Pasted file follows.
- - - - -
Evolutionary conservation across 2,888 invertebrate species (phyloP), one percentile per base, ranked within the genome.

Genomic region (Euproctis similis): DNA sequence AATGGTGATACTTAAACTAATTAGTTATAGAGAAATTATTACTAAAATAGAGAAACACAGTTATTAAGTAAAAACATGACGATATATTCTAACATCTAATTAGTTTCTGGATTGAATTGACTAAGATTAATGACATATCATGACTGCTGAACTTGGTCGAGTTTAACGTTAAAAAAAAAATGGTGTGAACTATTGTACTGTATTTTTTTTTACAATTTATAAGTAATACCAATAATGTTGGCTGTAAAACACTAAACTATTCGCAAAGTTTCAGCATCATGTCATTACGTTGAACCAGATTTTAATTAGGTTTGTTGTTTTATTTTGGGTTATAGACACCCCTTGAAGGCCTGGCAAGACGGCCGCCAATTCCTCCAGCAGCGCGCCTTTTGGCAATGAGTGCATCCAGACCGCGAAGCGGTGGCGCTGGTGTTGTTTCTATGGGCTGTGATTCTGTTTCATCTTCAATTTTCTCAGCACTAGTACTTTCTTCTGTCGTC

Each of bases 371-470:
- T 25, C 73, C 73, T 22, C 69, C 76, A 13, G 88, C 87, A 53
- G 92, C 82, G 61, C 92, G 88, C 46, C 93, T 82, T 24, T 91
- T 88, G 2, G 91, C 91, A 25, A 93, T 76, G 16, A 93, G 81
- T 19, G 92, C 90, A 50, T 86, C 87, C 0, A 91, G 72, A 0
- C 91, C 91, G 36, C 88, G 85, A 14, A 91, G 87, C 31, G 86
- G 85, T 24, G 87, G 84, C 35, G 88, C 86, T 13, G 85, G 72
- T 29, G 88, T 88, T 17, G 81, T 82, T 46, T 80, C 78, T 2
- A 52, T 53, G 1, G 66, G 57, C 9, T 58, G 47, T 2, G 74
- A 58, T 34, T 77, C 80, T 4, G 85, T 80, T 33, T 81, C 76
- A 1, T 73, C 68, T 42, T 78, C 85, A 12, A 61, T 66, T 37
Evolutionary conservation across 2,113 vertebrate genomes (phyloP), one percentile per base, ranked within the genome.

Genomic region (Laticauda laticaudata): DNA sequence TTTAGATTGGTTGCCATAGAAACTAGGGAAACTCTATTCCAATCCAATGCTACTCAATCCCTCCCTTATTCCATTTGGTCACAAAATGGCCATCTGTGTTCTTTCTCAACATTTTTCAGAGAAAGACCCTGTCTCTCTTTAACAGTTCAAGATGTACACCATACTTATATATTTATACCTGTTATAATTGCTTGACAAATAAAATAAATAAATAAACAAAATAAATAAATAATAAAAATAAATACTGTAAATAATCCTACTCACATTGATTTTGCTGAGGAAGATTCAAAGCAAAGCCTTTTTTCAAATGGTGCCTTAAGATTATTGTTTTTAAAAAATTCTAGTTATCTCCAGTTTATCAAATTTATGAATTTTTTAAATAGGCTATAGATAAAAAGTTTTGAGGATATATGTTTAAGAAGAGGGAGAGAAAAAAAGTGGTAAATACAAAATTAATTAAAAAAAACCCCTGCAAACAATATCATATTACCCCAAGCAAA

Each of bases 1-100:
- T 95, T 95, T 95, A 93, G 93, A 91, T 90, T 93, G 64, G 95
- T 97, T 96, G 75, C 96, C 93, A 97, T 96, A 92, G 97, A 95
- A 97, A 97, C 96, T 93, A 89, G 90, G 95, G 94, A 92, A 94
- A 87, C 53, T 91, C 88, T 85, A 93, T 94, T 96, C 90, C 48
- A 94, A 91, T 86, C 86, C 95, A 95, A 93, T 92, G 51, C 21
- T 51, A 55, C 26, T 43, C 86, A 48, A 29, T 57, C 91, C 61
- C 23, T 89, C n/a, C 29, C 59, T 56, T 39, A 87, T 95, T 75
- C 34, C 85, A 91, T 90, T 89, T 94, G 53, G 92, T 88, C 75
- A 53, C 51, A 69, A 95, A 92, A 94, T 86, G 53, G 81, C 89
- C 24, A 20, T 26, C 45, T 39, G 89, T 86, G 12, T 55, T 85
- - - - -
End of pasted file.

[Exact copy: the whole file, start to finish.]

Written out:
Evolutionary conservation across 2,888 invertebrate species (phyloP), one percentile per base, ranked within the genome.

Genomic region (Euproctis similis): DNA sequence AATGGTGATACTTAAACTAATTAGTTATAGAGAAATTATTACTAAAATAGAGAAACACAGTTATTAAGTAAAAACATGACGATATATTCTAACATCTAATTAGTTTCTGGATTGAATTGACTAAGATTAATGACATATCATGACTGCTGAACTTGGTCGAGTTTAACGTTAAAAAAAAAATGGTGTGAACTATTGTACTGTATTTTTTTTTACAATTTATAAGTAATACCAATAATGTTGGCTGTAAAACACTAAACTATTCGCAAAGTTTCAGCATCATGTCATTACGTTGAACCAGATTTTAATTAGGTTTGTTGTTTTATTTTGGGTTATAGACACCCCTTGAAGGCCTGGCAAGACGGCCGCCAATTCCTCCAGCAGCGCGCCTTTTGGCAATGAGTGCATCCAGACCGCGAAGCGGTGGCGCTGGTGTTGTTTCTATGGGCTGTGATTCTGTTTCATCTTCAATTTTCTCAGCACTAGTACTTTCTTCTGTCGTC

Each of bases 371-470:
- T 25, C 73, C 73, T 22, C 69, C 76, A 13, G 88, C 87, A 53
- G 92, C 82, G 61, C 92, G 88, C 46, C 93, T 82, T 24, T 91
- T 88, G 2, G 91, C 91, A 25, A 93, T 76, G 16, A 93, G 81
- T 19, G 92, C 90, A 50, T 86, C 87, C 0, A 91, G 72, A 0
- C 91, C 91, G 36, C 88, G 85, A 14, A 91, G 87, C 31, G 86
- G 85, T 24, G 87, G 84, C 35, G 88, C 86, T 13, G 85, G 72
- T 29, G 88, T 88, T 17, G 81, T 82, T 46, T 80, C 78, T 2
- A 52, T 53, G 1, G 66, G 57, C 9, T 58, G 47, T 2, G 74
- A 58, T 34, T 77, C 80, T 4, G 85, T 80, T 33, T 81, C 76
- A 1, T 73, C 68, T 42, T 78, C 85, A 12, A 61, T 66, T 37
Evolutionary conservation across 2,113 vertebrate genomes (phyloP), one percentile per base, ranked within the genome.

Genomic region (Laticauda laticaudata): DNA sequence TTTAGATTGGTTGCCATAGAAACTAGGGAAACTCTATTCCAATCCAATGCTACTCAATCCCTCCCTTATTCCATTTGGTCACAAAATGGCCATCTGTGTTCTTTCTCAACATTTTTCAGAGAAAGACCCTGTCTCTCTTTAACAGTTCAAGATGTACACCATACTTATATATTTATACCTGTTATAATTGCTTGACAAATAAAATAAATAAATAAACAAAATAAATAAATAATAAAAATAAATACTGTAAATAATCCTACTCACATTGATTTTGCTGAGGAAGATTCAAAGCAAAGCCTTTTTTCAAATGGTGCCTTAAGATTATTGTTTTTAAAAAATTCTAGTTATCTCCAGTTTATCAAATTTATGAATTTTTTAAATAGGCTATAGATAAAAAGTTTTGAGGATATATGTTTAAGAAGAGGGAGAGAAAAAAAGTGGTAAATACAAAATTAATTAAAAAAAACCCCTGCAAACAATATCATATTACCCCAAGCAAA

Each of bases 1-100:
- T 95, T 95, T 95, A 93, G 93, A 91, T 90, T 93, G 64, G 95
- T 97, T 96, G 75, C 96, C 93, A 97, T 96, A 92, G 97, A 95
- A 97, A 97, C 96, T 93, A 89, G 90, G 95, G 94, A 92, A 94
- A 87, C 53, T 91, C 88, T 85, A 93, T 94, T 96, C 90, C 48
- A 94, A 91, T 86, C 86, C 95, A 95, A 93, T 92, G 51, C 21
- T 51, A 55, C 26, T 43, C 86, A 48, A 29, T 57, C 91, C 61
- C 23, T 89, C n/a, C 29, C 59, T 56, T 39, A 87, T 95, T 75
- C 34, C 85, A 91, T 90, T 89, T 94, G 53, G 92, T 88, C 75
- A 53, C 51, A 69, A 95, A 92, A 94, T 86, G 53, G 81, C 89
- C 24, A 20, T 26, C 45, T 39, G 89, T 86, G 12, T 55, T 85